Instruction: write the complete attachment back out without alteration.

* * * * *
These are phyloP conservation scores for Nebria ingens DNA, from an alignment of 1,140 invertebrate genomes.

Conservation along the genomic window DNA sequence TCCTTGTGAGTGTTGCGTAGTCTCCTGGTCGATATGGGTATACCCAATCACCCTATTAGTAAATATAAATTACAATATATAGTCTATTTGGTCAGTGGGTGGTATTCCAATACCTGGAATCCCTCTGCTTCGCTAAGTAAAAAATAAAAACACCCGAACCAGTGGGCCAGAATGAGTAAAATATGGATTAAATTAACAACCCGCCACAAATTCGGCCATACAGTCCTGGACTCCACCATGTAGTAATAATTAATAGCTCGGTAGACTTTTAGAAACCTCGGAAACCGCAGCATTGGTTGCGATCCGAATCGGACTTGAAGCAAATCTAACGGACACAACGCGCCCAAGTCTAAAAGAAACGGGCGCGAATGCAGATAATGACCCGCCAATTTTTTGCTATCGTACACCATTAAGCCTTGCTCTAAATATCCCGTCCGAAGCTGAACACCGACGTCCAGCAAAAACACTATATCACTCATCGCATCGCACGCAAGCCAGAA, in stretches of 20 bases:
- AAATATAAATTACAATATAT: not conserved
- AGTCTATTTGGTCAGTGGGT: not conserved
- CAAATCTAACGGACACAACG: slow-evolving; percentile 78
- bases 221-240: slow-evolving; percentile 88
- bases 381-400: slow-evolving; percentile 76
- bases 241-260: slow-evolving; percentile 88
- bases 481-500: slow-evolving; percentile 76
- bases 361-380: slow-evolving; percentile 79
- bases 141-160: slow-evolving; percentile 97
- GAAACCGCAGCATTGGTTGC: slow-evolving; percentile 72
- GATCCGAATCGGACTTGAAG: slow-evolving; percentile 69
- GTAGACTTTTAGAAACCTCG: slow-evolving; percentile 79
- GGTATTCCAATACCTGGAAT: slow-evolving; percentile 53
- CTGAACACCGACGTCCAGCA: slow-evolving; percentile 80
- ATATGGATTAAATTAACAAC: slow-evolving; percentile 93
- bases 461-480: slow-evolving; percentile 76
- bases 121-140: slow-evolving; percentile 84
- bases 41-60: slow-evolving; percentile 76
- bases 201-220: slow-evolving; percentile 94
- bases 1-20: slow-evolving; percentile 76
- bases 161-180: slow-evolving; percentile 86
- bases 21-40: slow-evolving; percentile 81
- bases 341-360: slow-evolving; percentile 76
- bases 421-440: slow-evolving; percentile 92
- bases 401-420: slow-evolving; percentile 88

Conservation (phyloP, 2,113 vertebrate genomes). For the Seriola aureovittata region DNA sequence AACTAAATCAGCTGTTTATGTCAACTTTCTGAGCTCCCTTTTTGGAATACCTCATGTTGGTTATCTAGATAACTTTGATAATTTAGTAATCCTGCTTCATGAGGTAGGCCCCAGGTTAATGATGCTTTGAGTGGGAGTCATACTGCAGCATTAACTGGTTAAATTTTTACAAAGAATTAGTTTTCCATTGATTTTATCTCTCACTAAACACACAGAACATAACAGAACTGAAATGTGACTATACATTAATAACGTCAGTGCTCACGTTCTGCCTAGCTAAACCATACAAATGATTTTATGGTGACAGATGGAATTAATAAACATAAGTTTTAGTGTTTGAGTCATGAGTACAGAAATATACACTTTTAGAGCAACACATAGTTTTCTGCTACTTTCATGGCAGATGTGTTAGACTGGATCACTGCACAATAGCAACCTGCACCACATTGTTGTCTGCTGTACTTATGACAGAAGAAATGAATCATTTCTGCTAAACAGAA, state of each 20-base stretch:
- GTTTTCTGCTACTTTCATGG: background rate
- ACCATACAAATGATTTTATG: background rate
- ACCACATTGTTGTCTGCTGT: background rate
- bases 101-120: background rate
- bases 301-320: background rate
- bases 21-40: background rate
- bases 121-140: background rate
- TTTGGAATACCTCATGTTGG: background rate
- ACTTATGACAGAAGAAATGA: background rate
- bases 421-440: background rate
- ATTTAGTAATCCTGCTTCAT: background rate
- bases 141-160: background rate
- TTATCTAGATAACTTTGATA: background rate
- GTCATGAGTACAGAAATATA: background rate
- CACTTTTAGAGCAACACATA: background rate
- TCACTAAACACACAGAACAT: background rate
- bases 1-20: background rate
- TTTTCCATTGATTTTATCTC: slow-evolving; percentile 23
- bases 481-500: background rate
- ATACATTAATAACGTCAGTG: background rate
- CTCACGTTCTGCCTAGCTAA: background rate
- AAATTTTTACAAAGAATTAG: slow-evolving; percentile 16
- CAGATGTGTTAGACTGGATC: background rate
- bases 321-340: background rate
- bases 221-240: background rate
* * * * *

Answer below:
These are phyloP conservation scores for Nebria ingens DNA, from an alignment of 1,140 invertebrate genomes.

Conservation along the genomic window DNA sequence TCCTTGTGAGTGTTGCGTAGTCTCCTGGTCGATATGGGTATACCCAATCACCCTATTAGTAAATATAAATTACAATATATAGTCTATTTGGTCAGTGGGTGGTATTCCAATACCTGGAATCCCTCTGCTTCGCTAAGTAAAAAATAAAAACACCCGAACCAGTGGGCCAGAATGAGTAAAATATGGATTAAATTAACAACCCGCCACAAATTCGGCCATACAGTCCTGGACTCCACCATGTAGTAATAATTAATAGCTCGGTAGACTTTTAGAAACCTCGGAAACCGCAGCATTGGTTGCGATCCGAATCGGACTTGAAGCAAATCTAACGGACACAACGCGCCCAAGTCTAAAAGAAACGGGCGCGAATGCAGATAATGACCCGCCAATTTTTTGCTATCGTACACCATTAAGCCTTGCTCTAAATATCCCGTCCGAAGCTGAACACCGACGTCCAGCAAAAACACTATATCACTCATCGCATCGCACGCAAGCCAGAA, in stretches of 20 bases:
- AAATATAAATTACAATATAT: not conserved
- AGTCTATTTGGTCAGTGGGT: not conserved
- CAAATCTAACGGACACAACG: slow-evolving; percentile 78
- bases 221-240: slow-evolving; percentile 88
- bases 381-400: slow-evolving; percentile 76
- bases 241-260: slow-evolving; percentile 88
- bases 481-500: slow-evolving; percentile 76
- bases 361-380: slow-evolving; percentile 79
- bases 141-160: slow-evolving; percentile 97
- GAAACCGCAGCATTGGTTGC: slow-evolving; percentile 72
- GATCCGAATCGGACTTGAAG: slow-evolving; percentile 69
- GTAGACTTTTAGAAACCTCG: slow-evolving; percentile 79
- GGTATTCCAATACCTGGAAT: slow-evolving; percentile 53
- CTGAACACCGACGTCCAGCA: slow-evolving; percentile 80
- ATATGGATTAAATTAACAAC: slow-evolving; percentile 93
- bases 461-480: slow-evolving; percentile 76
- bases 121-140: slow-evolving; percentile 84
- bases 41-60: slow-evolving; percentile 76
- bases 201-220: slow-evolving; percentile 94
- bases 1-20: slow-evolving; percentile 76
- bases 161-180: slow-evolving; percentile 86
- bases 21-40: slow-evolving; percentile 81
- bases 341-360: slow-evolving; percentile 76
- bases 421-440: slow-evolving; percentile 92
- bases 401-420: slow-evolving; percentile 88

Conservation (phyloP, 2,113 vertebrate genomes). For the Seriola aureovittata region DNA sequence AACTAAATCAGCTGTTTATGTCAACTTTCTGAGCTCCCTTTTTGGAATACCTCATGTTGGTTATCTAGATAACTTTGATAATTTAGTAATCCTGCTTCATGAGGTAGGCCCCAGGTTAATGATGCTTTGAGTGGGAGTCATACTGCAGCATTAACTGGTTAAATTTTTACAAAGAATTAGTTTTCCATTGATTTTATCTCTCACTAAACACACAGAACATAACAGAACTGAAATGTGACTATACATTAATAACGTCAGTGCTCACGTTCTGCCTAGCTAAACCATACAAATGATTTTATGGTGACAGATGGAATTAATAAACATAAGTTTTAGTGTTTGAGTCATGAGTACAGAAATATACACTTTTAGAGCAACACATAGTTTTCTGCTACTTTCATGGCAGATGTGTTAGACTGGATCACTGCACAATAGCAACCTGCACCACATTGTTGTCTGCTGTACTTATGACAGAAGAAATGAATCATTTCTGCTAAACAGAA, state of each 20-base stretch:
- GTTTTCTGCTACTTTCATGG: background rate
- ACCATACAAATGATTTTATG: background rate
- ACCACATTGTTGTCTGCTGT: background rate
- bases 101-120: background rate
- bases 301-320: background rate
- bases 21-40: background rate
- bases 121-140: background rate
- TTTGGAATACCTCATGTTGG: background rate
- ACTTATGACAGAAGAAATGA: background rate
- bases 421-440: background rate
- ATTTAGTAATCCTGCTTCAT: background rate
- bases 141-160: background rate
- TTATCTAGATAACTTTGATA: background rate
- GTCATGAGTACAGAAATATA: background rate
- CACTTTTAGAGCAACACATA: background rate
- TCACTAAACACACAGAACAT: background rate
- bases 1-20: background rate
- TTTTCCATTGATTTTATCTC: slow-evolving; percentile 23
- bases 481-500: background rate
- ATACATTAATAACGTCAGTG: background rate
- CTCACGTTCTGCCTAGCTAA: background rate
- AAATTTTTACAAAGAATTAG: slow-evolving; percentile 16
- CAGATGTGTTAGACTGGATC: background rate
- bases 321-340: background rate
- bases 221-240: background rate